At 19, Maya Vidal, the California-born heroine of Isabel Allende's florid, frenzied and intermittently entertaining novel Maya's Notebook, has already busted out of a wilderness academy for troubled teens in Oregon, been raped and beaten by a trucker, worked as a girl Friday for a drug dealer/counterfeiter and done some $10 hooking in Las Vegas.
Spring's little green garden peas were nearly done in by the tin can. Their unfortunate incarceration rendered them drab, mush and bleak. They tasted of the tinny can, if anything at all. Brilliant, beautiful, garden peas deserve better.
Earlier this month, Morning Edition launched a new food project called Cook Your Cupboard, inspired by a dilemma many of us have faced before: a mysterious food item in the pantry, bought for an unusual recipe or on a whim, that we simply don't know what to do with. Morning Edition asked listeners to send photos of their baffling ingredients to npr.org/cupboard, where home cooks gave each other many creative recipe suggestions.
Google executives Eric Schmidt and Jared Cohen — coauthors of a new book, The New Digital Age — recently returned from a highly publicized trip to North Korea. In the second part of their conversation with NPR's Audie Cornish, they discuss the role of the Internet in more repressive countries.
One hundred years ago, European statesmen — emperors, prime ministers, diplomats, generals — were in the process of stumbling, or as Christopher Clark would say, "sleepwalking," into a gigantic war. The Sleepwalkers:How Europe Went to War in 1914 is Clark's history of Europe in the years leading up to World War I — a war that claimed 20 million lives, injured even more than that and destroyed three of the empires that fought it. Clark joins NPR's Robert Siegel to talk about the book.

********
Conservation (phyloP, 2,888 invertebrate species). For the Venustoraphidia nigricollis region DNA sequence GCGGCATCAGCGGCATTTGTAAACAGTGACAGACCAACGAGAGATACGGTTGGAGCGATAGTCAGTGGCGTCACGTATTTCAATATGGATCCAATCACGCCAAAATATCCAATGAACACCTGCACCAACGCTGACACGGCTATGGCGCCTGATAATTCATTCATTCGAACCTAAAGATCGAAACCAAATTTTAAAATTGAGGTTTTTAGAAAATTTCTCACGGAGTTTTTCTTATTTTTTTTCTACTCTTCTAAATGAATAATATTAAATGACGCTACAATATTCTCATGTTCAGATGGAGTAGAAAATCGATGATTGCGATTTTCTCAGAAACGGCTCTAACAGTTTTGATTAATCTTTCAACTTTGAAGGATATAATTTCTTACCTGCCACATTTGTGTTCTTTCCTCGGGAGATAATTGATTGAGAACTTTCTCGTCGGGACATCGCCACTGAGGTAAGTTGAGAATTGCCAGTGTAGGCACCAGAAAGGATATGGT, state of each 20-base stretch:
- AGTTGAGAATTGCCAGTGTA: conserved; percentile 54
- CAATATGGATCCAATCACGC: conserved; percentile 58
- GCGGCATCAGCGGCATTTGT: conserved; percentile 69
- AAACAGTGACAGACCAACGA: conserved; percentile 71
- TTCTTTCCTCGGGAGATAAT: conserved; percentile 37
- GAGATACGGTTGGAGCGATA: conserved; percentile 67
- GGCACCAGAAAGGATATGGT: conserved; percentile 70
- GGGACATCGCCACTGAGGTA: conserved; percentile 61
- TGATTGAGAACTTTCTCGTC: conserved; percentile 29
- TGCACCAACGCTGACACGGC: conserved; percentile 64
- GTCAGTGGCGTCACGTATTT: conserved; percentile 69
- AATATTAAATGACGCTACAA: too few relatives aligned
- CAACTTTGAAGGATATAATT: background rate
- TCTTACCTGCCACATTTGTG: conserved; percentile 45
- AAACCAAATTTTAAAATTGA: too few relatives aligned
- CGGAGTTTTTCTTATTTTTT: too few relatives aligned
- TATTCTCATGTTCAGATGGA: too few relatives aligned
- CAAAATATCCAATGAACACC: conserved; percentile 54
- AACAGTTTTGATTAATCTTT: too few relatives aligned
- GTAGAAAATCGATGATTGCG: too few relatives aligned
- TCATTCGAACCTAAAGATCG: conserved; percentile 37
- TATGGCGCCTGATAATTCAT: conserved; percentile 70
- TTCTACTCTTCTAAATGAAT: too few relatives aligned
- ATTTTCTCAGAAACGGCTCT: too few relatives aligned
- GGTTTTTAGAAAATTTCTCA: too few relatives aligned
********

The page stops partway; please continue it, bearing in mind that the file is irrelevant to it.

Originally published on Thu April 25, 2013 5:29 pm
Like last year's fracking drama Promised Land, the new movie At Any Price is about farm people getting pushed around by corporations — except that there's no Matt Damon to rescue them, cleanse his soul and snag Rosemarie DeWitt in the bargain.
This is TELL ME MORE from NPR News. I'm Michel Martin. Later in the program we are going to talk about a new study that says that some seniors are actually carrying more debt than their younger peers. We'll dig into that in just a few minutes. But first we want to turn back to Boston. And with one suspect in custody and the other deceased, we're turning our attention to the people whose lives were most changed by the bomb attack at the marathon last week.
Tell Me More celebrates National Poetry Month by hearing poetic tweets from listeners for the 'Muses and Metaphor' series. Today's poem comes from listener Randi Ward, who reads her tweet poem, 'My Mother's Hair.'
Matthew McConaughey earned early attention as a sensitive actor with his turn in the 1996 legal drama A Time to Kill -- but since then he has mostly made a career with leading-man roles in romantic comedies like How to Lose a Guy In 10 Days, Failure to Launch and The Wedding Planner.
He calls these "tomorrow roles," and he tells Fresh Air's Terry Gross that he appreciates them for what they are: parts he could land one day and walk on set to film the next day.